At times, people appear to be saying things very casually, or shall we say impulsively—without necessarily applying conscious thinking before saying things. However, invariably, such remarks arise from their own experiences/observations-based opinions, that are crystallized over a period of time.
Think about this situation: You are chatting with a child of (say) four years. You are generally enjoying the experience of trying to answer a flurry of questions that the child keeps firing at you. At some stage during this whole delightful experience, the child’s mother/father appears on the scene and gently asks the child to keep quiet and not to continue bombarding you with endless questions. It is at that stage, you say, “Oh, don’t worry. I’m thoroughly enjoying this experience. I tell you, these children are way smarter than the earlier generations!”
Or think about this one: You just bought a new electronic device, say a Kindle. And you got it as a surprise gift for your school-going daughter. Obviously, you like the whole idea behind this gadget i.e. a ‘knowledge-enhancing’ machine, and that’s why you have invested in it. You reach home, handover the gift to your child and expect that she will thank you and then hand back the machine to you to quickly train her into using it. Instead, she thanks you for sure, hugs you and then tears open the pack in a jiffy. Next, at a lightning speed, she takes all the logical steps that lead to a very successful installation of her ‘new toy’! You are amazed—to say the least! This job would have taken you not less than an hour to complete. It would have taken no less than 10 irritating moments for you, while you would try to understand installation instructions from the User Manual and simultaneously attempt to satisfy your daughter’s interfering enthusiasm! Not to mention your inability to manage ignoring your wife’s ‘loaded’ stares in the process! But, saving you of all such embarrassment, your daughter simply puts the new machine to work and that too in minutes. And then you say to your wife with mixed feelings of pride and resignation—“these children are a whole lot smarter than us, aren’t they!”
Don’t we keep coming across such situations? As a result, quite involuntarily, we develop belief that new generations are smarter/more intelligent than the previous ones.
Being patently aware that my readers are generally well ‘initiated’ in a large array of subjects, many of them may have surely heard/read about Flynn Effect--that offers a substantial theoretical backing/explanation to our abovementioned commonly held experiences. Yet, this may not be a bad place to quickly touch upon the concept—especially given its direct relevance to our lives.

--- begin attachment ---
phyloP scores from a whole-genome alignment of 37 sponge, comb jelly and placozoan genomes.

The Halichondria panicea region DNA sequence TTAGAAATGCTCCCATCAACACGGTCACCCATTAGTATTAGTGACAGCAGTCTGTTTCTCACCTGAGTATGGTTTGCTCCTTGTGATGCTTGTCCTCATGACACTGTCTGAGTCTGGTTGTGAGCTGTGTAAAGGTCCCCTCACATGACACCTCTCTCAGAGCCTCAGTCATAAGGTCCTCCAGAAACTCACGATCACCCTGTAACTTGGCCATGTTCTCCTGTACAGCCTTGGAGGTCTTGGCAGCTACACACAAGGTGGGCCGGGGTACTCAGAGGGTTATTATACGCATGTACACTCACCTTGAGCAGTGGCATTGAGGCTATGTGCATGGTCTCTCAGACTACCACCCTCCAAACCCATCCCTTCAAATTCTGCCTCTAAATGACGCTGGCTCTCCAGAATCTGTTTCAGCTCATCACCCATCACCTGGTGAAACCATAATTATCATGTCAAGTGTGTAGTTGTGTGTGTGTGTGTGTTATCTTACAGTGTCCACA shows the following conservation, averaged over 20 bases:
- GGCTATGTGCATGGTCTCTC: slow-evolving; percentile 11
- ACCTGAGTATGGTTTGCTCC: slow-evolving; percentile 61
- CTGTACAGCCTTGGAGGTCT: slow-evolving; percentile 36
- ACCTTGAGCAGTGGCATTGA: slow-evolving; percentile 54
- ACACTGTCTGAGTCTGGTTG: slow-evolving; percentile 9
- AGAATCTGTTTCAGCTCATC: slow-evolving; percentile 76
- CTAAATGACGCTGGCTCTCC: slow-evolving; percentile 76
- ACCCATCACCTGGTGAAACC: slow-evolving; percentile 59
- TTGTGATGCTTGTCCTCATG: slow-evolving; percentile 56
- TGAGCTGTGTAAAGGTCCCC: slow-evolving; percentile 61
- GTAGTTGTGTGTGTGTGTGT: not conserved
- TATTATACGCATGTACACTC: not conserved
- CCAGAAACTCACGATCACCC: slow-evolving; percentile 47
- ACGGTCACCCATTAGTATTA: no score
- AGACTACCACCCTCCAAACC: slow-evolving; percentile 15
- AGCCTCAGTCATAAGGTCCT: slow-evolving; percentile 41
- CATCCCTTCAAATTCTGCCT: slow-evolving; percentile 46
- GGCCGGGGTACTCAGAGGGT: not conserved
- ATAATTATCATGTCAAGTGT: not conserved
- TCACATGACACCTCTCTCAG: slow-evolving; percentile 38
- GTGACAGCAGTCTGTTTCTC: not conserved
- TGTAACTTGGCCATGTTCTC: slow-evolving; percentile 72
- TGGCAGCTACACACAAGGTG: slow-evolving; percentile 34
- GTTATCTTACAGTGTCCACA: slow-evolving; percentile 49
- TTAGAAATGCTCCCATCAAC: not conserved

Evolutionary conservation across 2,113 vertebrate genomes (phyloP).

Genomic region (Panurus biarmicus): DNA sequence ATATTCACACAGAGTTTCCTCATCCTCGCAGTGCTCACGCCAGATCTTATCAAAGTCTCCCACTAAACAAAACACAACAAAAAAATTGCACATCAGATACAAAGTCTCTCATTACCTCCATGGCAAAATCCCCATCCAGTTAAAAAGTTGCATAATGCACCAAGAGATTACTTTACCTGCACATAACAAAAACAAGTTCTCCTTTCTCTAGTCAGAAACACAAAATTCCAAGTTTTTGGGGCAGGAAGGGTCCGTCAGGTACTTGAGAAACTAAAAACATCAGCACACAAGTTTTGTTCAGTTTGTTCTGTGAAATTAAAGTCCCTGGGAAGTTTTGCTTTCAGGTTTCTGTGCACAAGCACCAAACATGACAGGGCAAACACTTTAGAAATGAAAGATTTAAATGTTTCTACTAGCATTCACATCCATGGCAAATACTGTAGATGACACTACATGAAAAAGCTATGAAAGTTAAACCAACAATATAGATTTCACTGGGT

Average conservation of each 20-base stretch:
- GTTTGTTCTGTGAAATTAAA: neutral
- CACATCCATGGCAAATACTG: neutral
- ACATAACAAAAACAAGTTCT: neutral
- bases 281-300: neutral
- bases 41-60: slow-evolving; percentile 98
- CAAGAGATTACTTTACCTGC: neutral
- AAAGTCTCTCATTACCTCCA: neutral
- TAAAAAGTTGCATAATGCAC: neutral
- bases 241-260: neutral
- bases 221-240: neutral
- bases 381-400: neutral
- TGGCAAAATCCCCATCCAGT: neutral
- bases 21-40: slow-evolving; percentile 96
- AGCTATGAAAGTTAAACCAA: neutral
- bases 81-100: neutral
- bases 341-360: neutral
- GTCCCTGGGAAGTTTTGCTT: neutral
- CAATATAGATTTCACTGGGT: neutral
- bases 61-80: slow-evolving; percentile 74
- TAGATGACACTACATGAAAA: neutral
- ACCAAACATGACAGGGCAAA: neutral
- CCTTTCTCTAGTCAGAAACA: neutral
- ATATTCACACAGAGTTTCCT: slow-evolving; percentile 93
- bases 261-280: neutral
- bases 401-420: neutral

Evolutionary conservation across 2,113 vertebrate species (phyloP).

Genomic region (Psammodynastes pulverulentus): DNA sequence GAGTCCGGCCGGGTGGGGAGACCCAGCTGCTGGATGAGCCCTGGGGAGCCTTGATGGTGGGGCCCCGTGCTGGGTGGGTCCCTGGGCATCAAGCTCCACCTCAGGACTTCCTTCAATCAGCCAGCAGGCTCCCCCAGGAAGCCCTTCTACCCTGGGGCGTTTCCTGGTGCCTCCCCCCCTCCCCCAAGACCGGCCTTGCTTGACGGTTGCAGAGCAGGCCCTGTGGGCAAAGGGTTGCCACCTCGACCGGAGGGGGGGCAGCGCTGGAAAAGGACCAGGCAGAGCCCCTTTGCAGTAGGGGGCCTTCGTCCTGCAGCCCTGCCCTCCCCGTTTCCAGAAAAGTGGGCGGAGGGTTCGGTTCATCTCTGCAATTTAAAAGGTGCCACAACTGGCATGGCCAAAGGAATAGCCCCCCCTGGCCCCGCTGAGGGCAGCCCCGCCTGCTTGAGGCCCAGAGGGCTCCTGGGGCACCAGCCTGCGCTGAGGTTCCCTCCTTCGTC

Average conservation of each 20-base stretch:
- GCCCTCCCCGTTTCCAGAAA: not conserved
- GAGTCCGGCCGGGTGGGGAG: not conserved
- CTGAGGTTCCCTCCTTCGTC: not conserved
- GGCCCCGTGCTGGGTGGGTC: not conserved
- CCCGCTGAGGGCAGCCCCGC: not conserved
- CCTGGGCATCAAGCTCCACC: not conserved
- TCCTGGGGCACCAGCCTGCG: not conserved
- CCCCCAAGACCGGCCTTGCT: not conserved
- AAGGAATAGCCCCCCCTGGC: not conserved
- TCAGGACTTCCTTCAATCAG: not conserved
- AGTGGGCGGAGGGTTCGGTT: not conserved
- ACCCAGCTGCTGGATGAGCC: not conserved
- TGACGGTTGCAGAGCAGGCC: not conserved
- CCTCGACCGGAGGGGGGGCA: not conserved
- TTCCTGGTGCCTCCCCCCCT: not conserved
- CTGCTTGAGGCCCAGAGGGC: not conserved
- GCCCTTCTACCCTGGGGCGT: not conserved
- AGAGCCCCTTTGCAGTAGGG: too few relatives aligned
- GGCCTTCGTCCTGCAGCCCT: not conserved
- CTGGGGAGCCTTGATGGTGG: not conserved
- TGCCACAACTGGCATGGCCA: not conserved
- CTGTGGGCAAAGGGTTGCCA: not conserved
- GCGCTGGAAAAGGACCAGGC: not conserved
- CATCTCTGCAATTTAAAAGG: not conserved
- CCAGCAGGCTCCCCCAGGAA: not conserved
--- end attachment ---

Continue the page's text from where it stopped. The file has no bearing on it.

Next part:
What is Flynn Effect?
In most laymanish terms, it can be explained as a theory that brings out a fact that average intelligence quotient (IQ) scores have risen/and rising over generations. And as the name suggests, the author of this theory was Flynn (James Flynn).
Experts have offered several explanations to such rising IQ levels in newer generations. Mainly, they include improved nutrition, nuclear/smaller families, access to a higher quality of education, exposure to greater environmental complexities and also some positive genetic changes etc… And I am aware that these are still only parts of many more possible explanations. Overall, the process of modernization has made the environments around us more complex, which seems to have led to requirements for higher intelligence--basically to manage life effectively.
Very interestingly, the research tells us that the Flynn effect has ended in most of the developed nations and is more of a common phenomenon in the developing world. In fact, Flynn himself, after observing the phenomenon, questioned whether the intelligence itself was rising or whether there was just a continuous improvement in abilities of newer generations to solve abstract problems! Be that as it may, in my observation (and I am sure this is no different for my readers), the overall intellectual ability seems to be increasing with generations.
It is important here to note that--considering above postulate to be true, we need to understand what it means to us in practical life. Hence, this effort to highlight some imperatives of Flynn Effect for us:
• We must acknowledge next generations’ higher abilities to solve more complex problems and accordingly provide them opportunities to face situations where they can apply their capabilities effectively. In short, do not protect them from real world complexities – as it will amount to clipping their wings.
• We should expect higher standards of results from them than what their earlier generations accomplished. They will find the environment of ‘modest goals’ boring and non-stimulating, which will adversely affect their potential ‘achievement motivation.’ In short, continue to raise the performance bar for them.
• Every next generation is likely to take up the same/similar responsibilities (or more) that the earlier generation executed but at relatively younger age. Corporate honchos-- please take a note of this, because you will have real situations to deal with, where employees with the same job descriptions will be at different age brackets, challenging you to manage them uniquely as per their age groups and years of experience.
• Educational curriculum should not remain static, because new generations will anyway figure out ways of quenching their intellectual thirst, whether within or outside the academic syllabi.
As can be easily made out, the list can really go long. But the point that should be borne in mind is that we should apply newer yardsticks to newer generations—else, we will cause stagnation to the process of overall societal development.
All in all, interesting days ahead for all of us--at least till India consolidates its position as a developed nation!